AstraZeneca faces resistance to job cuts on home turf
With expiring patents undercutting revenues, the pharmaceutical industry has shed hundreds of thousands of jobs worldwide. And while it is always an unpleasant process, it is probably hardest when a company has to cut jobs on its home turf.
In the case of London-based AstraZeneca, ($AZN), which last week announced plans to eliminate 7,300 jobs while increasing its dividend to shareholders, resistance is brewing at R&D and manufacturing facilities in the U.K. Citing the damage the jobs losses will have to the U.K. economy, union leaders have vowed to resist cuts there.
"If the company can afford a 10 percent hike in its dividends, then it can afford to retain these roles," Linda McCulloch, a national labor leader, told the Manchester Evening News. The newspaper said between 250 and 350 jobs reportedly would be lost from the R&D department at Alderley Park, as much as 10% of the workforce of 3,500. There has been no announcement regarding Macclesfield, the group's second-largest manufacturing site with around 2,600 staff.
AstraZeneca said it will cut about 3,750 sales, general and administrative jobs, 2,200 positions in R&D, and another 1,350 in operations worldwide. These come on top of 24,000 job cuts globally by the company since 2009. The cuts are to take place over three years. The company also reported that it would increase its dividend 10%, amounting to an additional £2.9 billion to shareholders in 2012 on top of the £6 billion last year.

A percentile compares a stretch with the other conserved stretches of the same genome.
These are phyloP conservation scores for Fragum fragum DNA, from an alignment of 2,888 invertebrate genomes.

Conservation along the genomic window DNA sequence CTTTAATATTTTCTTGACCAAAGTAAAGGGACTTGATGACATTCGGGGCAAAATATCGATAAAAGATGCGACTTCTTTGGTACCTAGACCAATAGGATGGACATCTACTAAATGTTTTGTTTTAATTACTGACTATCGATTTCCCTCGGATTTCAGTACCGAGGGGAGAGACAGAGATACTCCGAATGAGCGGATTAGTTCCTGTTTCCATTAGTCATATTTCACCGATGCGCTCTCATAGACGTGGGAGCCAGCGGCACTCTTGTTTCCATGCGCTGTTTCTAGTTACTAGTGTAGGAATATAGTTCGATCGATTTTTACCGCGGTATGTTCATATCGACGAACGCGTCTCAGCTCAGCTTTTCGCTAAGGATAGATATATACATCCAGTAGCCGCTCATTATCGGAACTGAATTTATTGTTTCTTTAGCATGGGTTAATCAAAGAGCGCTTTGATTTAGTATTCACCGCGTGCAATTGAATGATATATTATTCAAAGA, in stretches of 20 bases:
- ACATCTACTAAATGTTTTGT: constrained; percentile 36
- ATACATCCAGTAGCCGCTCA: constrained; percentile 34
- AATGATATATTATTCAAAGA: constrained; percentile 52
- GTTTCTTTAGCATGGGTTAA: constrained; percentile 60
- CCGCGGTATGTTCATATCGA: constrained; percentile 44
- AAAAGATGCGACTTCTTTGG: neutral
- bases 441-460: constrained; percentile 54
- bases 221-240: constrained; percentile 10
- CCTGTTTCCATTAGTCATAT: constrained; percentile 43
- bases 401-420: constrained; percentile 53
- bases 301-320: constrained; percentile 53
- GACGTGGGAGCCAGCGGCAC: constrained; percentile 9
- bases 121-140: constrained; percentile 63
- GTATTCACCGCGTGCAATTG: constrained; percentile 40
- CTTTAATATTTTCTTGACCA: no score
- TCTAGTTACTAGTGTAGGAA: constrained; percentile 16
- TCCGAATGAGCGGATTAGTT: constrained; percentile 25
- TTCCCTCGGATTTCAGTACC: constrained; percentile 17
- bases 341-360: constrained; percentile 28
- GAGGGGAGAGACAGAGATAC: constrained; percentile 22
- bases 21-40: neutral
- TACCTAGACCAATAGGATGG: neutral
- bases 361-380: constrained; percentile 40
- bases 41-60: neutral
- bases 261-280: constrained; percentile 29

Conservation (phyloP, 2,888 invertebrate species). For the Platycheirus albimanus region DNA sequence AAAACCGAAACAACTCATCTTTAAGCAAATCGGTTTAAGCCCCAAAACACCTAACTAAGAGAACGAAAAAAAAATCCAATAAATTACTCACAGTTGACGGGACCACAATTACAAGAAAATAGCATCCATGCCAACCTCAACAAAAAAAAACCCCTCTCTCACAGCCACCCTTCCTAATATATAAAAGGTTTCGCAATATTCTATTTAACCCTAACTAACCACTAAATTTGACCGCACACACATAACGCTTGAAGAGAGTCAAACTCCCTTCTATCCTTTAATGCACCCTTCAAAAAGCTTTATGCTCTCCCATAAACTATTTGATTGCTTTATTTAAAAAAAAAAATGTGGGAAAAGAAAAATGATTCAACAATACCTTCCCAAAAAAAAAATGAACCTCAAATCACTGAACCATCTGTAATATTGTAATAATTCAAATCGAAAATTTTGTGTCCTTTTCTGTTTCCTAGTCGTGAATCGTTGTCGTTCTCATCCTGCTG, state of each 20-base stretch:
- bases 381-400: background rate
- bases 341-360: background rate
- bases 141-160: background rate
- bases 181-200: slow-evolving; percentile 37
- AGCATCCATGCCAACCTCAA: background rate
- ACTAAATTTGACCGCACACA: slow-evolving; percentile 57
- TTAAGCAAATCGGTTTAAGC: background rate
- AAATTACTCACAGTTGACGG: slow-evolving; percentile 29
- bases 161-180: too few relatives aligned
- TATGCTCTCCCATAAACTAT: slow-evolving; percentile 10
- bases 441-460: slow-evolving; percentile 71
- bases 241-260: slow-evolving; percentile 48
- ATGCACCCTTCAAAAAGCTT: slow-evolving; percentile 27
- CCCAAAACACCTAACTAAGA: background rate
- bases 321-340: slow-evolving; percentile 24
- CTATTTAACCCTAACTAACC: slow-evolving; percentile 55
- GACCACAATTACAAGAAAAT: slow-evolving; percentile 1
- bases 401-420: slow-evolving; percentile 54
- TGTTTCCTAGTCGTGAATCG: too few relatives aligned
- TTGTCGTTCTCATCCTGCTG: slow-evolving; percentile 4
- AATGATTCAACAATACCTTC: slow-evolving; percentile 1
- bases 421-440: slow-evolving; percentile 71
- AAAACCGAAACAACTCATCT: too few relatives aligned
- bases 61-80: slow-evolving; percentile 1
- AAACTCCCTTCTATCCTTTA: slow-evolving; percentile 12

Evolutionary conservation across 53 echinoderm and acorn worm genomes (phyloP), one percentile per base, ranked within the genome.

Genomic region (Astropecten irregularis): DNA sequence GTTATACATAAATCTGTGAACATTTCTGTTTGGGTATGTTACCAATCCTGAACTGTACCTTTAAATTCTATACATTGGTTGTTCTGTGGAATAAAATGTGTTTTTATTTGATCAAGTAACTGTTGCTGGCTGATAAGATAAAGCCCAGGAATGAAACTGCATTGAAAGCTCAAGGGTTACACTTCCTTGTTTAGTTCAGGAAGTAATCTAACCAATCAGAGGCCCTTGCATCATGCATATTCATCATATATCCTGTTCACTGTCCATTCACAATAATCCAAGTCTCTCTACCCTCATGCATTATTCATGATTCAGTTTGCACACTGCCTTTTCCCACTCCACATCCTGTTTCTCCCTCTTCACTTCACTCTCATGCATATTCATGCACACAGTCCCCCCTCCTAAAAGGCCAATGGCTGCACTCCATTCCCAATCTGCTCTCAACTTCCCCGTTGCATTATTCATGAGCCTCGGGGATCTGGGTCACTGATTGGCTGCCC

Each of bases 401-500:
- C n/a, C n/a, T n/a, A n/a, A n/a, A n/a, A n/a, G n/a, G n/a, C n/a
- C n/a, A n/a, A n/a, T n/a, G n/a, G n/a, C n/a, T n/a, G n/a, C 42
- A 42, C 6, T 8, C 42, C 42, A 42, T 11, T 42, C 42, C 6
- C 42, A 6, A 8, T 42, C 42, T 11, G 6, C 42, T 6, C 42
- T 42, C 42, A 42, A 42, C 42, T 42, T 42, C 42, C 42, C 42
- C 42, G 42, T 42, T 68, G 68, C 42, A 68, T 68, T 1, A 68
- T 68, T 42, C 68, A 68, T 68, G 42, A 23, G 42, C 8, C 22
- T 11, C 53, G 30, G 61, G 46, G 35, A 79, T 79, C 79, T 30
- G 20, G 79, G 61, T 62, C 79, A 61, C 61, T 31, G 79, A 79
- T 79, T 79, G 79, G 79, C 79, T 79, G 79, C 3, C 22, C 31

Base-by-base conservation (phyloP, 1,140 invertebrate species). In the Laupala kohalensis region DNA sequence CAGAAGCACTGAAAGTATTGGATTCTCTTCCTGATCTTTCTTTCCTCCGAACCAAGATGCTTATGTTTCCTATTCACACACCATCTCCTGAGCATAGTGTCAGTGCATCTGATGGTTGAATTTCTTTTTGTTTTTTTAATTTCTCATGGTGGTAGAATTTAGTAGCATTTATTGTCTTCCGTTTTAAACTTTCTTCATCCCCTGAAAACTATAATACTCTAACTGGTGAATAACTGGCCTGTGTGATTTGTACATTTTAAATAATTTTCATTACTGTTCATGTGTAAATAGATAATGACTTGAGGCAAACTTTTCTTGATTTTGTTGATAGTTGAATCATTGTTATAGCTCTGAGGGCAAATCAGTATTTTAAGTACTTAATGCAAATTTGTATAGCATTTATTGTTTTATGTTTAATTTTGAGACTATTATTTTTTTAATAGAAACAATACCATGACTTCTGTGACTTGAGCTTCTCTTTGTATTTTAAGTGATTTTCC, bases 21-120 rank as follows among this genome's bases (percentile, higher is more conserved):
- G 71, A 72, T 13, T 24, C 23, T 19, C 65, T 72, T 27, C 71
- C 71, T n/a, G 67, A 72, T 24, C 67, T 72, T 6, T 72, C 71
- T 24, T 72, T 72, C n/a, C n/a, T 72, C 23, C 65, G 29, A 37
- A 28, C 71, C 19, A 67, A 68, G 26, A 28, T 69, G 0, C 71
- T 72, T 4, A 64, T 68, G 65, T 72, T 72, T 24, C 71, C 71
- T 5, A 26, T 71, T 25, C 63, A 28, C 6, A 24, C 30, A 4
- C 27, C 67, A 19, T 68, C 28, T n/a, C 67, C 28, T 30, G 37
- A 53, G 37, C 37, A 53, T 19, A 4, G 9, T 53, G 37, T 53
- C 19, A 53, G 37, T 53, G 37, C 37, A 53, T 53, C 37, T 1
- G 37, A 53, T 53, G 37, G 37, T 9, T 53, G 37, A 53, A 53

AstraZeneca has 8 facilities and about 8,000 employees in the U.K., including its London headquarters, according to Thomas Hushen, a spokesman for the company, told FiercePharmaManufacturing in an email. It has manufacturing facilities in Avlon, Speke and Macclesfield, which also includes information services and R&D. It has R&D facilities in Alderley Park and Cambridge, environmental research at Brixham and sales and marketing operations in Luton.
Hushen did not say what impact the labor resistance might have or if saving jobs in one area would mean deeper cuts in another location. "It is important to note that all of the estimated numbers provided last Thursday are subject to the requisite consultation process before they can be finalized, and that process is under way," he explained. "These are tough decisions. The changes we are making will help us to safeguard our long-term competitiveness and improve productivity."
The cuts come at a tough time for the U.K. pharmaceutical industry. Blogger Rowan Gardner recently said the country has gone from 26 major pharmaceutical and 6 agrochemical R&D facilities in 1985 employing 35,000 to two major pharmaceutical R&D facilities employing 5,500.
Raising a stink about job cuts in the home country actually resulted in a decision by Swiss drugmaker Novartis ($NVS) to save a plant and 320 jobs in Vaud and ease back on cuts in Basel, Pharmalot pointed out.
"Overall, Novartis firmly believes that the agreements now reached in Nyon are of great importance not only for the company, but also for Switzerland as a whole," making the country more attractive for international investment, Novartis said in a statement sent to FPM on Monday.
The Novartis statement also noted that the company expects to increase employment in Switzerland by 2,000 positions in coming years. The salvaging of jobs in Switzerland will not mean deeper cuts elsewhere; however, "across the Novartis Group, we are constantly looking for ways to reduce costs, improve productivity and absorb pricing pressures."
Special Report: AstraZeneca - Top 10 pharma layoffs of 2011